In the early 2000s AMD was on top of the world, they had a desktop processor that was what everyone wanted. AMD was handily beating Intel in terms of performance and pushing x86-64 computing out to the world. In 2006 AMD made an odd decision to buy GPU maker ATi for a rather hefty sum. This one act threw AMD off their game so badly that they operated in the red for many years after the purchase. However, over the last 2-3 years AMD has made some well-planned changes internally. These changes included dropping the mobile focus and creating the RTG (Radeon Technology Group). They have secured some technologies through purchases and cleaned up some financially impacting deals.
Computex 2017 is done, the hangovers are pretty much gone, and what do we have to show for it? Well… we have a new fight for fanboys and review sites alike to talk about. This is the fight between AMD’s Threadripper and Intel’s New X series CPUs. The crux of the argument is that Intel’s 18 Core i9 with 44 PCIe lanes is a reactionary move to a leak of Threadripper’s specifications.
Earlier today, we talked about Intel’s response to AMD’s Ryzen success so we thought we would give some love to AMD as well. Although we are not out at Computex (again) we are still getting news from different manufacturers. We are also getting information from a few people that are in the sweltering heat…. Oh yeah; back to talking about AMD’s response to Intel’s Core i9 X-series.
AMD might have some demo Zen silicon to show off at their expected press conference during Computex. This is the rumor that is coming from multiple sources at the moment. If true, this would be good for AMD for a couple of reasons. The first is the most obvious; they would have a real product to show off to the press. This will, of course, generate a lot of press and conversation about Zen. It will also get consumers eager for Zen, if, the demos can showcase performance that compares to current Intel hardware in the same class at a price point that is competitive.
The experts have all weighed in. 2016 will be the year of Virtual Reality. The problem is that the experts are very often wrong. Still that has not stopped multiple companies from pushing out new VR headsets, APIs, development kits and more. The craze has gone so far as to start effecting the way that companies are making core hardware. We already know that AMD is pushing for VR mastery with new products and by showing which existing products also have a level of VR support.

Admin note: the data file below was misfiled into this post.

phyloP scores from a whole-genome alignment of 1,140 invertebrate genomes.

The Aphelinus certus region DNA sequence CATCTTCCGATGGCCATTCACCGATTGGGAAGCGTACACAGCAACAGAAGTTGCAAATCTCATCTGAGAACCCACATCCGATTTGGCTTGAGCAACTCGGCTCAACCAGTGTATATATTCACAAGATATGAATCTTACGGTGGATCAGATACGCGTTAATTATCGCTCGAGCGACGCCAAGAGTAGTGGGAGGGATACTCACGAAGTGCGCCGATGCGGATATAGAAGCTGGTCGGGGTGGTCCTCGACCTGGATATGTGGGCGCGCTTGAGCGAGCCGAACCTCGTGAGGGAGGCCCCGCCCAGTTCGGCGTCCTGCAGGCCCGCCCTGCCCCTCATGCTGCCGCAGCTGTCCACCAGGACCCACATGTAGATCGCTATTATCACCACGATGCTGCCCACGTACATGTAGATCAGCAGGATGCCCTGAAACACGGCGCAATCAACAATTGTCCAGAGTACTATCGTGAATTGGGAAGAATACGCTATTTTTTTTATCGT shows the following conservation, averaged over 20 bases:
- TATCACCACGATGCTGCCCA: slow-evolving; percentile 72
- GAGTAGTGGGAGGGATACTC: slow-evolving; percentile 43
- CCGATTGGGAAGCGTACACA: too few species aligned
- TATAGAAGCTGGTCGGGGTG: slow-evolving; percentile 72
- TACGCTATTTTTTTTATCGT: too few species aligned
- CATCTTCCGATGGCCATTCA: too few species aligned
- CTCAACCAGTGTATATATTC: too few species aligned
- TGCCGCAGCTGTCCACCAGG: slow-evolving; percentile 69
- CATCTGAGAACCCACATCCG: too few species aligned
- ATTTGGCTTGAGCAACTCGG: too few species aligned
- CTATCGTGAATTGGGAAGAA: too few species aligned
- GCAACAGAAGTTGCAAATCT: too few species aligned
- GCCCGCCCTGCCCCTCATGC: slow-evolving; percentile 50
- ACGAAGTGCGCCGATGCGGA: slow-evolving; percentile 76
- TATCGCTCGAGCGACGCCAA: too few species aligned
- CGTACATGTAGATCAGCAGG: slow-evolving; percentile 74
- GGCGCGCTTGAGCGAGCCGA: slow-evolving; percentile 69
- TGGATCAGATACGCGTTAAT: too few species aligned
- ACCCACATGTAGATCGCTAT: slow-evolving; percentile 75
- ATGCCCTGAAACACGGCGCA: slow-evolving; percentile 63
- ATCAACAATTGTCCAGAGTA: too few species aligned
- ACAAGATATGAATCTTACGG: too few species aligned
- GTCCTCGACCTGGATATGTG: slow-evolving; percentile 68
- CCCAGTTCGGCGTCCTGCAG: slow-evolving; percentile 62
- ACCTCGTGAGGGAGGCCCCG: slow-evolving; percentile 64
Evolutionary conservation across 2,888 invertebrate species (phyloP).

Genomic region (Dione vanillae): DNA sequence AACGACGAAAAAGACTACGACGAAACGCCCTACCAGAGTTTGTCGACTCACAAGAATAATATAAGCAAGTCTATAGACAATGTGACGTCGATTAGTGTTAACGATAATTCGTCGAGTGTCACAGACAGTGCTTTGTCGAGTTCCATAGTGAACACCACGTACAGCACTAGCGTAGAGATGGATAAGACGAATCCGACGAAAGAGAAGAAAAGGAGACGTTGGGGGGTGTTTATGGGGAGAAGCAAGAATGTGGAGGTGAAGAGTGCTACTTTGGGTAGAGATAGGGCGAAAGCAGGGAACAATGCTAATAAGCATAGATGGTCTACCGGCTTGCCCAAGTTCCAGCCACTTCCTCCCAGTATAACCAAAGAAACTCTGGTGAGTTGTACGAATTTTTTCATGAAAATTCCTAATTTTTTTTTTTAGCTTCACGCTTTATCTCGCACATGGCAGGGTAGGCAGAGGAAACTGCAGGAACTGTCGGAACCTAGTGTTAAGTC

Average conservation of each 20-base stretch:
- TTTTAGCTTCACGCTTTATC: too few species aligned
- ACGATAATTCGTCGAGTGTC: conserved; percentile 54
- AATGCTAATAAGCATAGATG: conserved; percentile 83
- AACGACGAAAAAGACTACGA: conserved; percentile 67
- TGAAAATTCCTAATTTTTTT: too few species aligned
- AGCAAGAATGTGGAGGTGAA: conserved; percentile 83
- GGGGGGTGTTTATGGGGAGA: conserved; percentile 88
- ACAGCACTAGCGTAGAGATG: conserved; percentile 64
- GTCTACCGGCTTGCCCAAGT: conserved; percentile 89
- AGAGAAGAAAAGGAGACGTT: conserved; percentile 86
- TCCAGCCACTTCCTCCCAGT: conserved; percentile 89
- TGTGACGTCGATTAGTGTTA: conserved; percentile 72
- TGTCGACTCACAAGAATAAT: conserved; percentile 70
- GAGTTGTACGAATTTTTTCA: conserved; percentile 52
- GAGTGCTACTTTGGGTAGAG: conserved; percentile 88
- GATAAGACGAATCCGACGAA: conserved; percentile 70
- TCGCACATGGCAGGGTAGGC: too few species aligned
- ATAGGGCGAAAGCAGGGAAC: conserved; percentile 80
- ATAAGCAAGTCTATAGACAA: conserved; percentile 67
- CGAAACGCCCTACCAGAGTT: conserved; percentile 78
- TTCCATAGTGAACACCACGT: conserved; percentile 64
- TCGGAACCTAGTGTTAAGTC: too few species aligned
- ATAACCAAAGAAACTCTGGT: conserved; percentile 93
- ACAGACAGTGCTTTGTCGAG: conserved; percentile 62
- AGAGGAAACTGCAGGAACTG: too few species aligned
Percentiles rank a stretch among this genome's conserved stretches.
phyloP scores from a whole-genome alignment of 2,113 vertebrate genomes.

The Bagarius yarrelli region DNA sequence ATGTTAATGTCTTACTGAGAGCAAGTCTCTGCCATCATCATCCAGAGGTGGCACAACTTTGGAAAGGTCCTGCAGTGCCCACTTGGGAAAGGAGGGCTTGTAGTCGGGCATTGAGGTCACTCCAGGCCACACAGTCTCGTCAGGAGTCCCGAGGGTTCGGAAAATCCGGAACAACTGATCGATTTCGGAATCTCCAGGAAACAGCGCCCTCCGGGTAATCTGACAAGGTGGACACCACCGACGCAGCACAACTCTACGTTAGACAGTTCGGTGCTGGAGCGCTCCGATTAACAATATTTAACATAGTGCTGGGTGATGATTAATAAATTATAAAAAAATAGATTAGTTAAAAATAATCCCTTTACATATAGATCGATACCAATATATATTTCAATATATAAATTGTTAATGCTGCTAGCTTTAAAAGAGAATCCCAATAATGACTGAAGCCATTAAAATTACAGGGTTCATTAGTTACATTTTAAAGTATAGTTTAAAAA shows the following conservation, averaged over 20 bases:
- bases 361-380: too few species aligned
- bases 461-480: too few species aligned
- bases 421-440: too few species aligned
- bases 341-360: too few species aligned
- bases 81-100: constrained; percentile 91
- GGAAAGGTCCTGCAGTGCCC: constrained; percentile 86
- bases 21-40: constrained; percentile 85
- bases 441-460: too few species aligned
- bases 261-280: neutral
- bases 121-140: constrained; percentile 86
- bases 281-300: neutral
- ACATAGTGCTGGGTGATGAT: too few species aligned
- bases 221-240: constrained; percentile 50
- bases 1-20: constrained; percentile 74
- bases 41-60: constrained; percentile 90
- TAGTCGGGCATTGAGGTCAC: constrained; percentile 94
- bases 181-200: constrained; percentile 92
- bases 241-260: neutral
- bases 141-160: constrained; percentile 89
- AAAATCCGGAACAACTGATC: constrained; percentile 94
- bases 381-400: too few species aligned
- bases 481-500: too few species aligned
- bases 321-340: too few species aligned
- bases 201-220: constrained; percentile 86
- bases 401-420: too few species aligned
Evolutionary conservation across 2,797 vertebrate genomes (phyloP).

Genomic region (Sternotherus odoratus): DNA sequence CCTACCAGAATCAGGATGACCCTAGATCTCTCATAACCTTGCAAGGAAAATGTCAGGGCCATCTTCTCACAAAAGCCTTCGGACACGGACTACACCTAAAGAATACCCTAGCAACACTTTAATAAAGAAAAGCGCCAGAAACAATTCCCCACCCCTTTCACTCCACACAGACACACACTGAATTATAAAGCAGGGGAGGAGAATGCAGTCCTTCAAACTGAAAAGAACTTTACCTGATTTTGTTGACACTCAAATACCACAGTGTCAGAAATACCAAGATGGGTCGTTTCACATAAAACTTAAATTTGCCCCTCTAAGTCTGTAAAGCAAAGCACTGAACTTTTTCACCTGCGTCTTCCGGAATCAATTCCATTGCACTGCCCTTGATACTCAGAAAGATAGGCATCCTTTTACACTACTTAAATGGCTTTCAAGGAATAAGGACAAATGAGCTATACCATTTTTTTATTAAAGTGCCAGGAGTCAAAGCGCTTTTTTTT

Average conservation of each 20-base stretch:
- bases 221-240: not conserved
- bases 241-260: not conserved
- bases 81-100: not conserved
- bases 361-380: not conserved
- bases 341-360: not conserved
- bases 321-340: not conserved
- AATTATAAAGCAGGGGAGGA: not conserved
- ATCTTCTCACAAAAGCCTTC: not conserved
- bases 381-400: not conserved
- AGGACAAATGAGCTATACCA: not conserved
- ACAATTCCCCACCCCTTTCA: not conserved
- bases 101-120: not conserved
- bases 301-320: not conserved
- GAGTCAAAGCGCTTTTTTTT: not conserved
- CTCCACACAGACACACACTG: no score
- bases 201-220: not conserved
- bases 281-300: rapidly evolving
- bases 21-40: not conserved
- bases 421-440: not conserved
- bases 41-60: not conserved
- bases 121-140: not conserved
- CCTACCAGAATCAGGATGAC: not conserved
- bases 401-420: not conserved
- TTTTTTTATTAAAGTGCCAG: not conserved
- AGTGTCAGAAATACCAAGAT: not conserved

On the 19th of January Samsung announced that they had begun mass production of their 4GB HBM 2.0 3D memory. This announcement was the starting gun for the next big GPU race. As we know both AMD and NVIDIA are racing to get viable products to the market in time for Oculus and HTC to launch their consumer version VR headsets. Up until now we have really only seen the developers’ kits and while these have been impressive they are not what most are hoping for in the final product.
AMD says it’s a VR thing now. Well ok, not really, but AMD is leveraging the increased memory bandwidth in their high-end R9 Fury cards to push both 4k and VR. They showed off the R9 Fury X dual-GPU reference design working for the first time at VRLA (Virtual Reality Los Angeles). This card will feature two 28nm Fiji GPUs plus an estimated 8GB of 2.5D HBM 1.0. The memory would be split between the two GPUs at 4GB each.
AMD is delaying the launch of their new Zen based CPUs until the end of 2016. The news comes on the heels of a rather subdued, if optimistic, earnings report in which Lisa Su, AMD CEO, focused on AMD’s commitment to innovation and highlighted improved R&D spending. It is true that AMD’s operating loss has dropped massively when compared to Q4 2014, but much of this is due to cut backs in operating costs over actual revenue. This is despite claims that AMD’s GPU and Semi-Custom sales were to thank. During 2015 we saw AMD start to pull back from other products (and product lines) to conserve money and focus on creating a compelling product. Zen is the hope for AMD’s future along with moving to a 14nm process.
The idea of Quantum computing has been with us since the dawn of science fiction and it is a very cool one. In recent years we have seen advances that have made this once theoretical concept turn into a reality. This is not to say that we are able to use the power that quantum computing has to offer, but we are starting to understand how it works in the real world and also how much more efficient it can be.
The idea of the “cloud” is nothing new and has, in fact, been around for a number of years in one form or another. The concept goes back to the use of small “dumb” terminals that were nothing more than display devices for com putting done in a central location. After it became possible to put more power into the systems we used the cloud faded into the back ground. With the production of mobile devices that did not typically have the same power and capacity as a desktop the cloud returned. It had a major resurgence when the smartphone and tablet leaped onto the scene and now it seems that everything is trying to become cloud based; including gaming.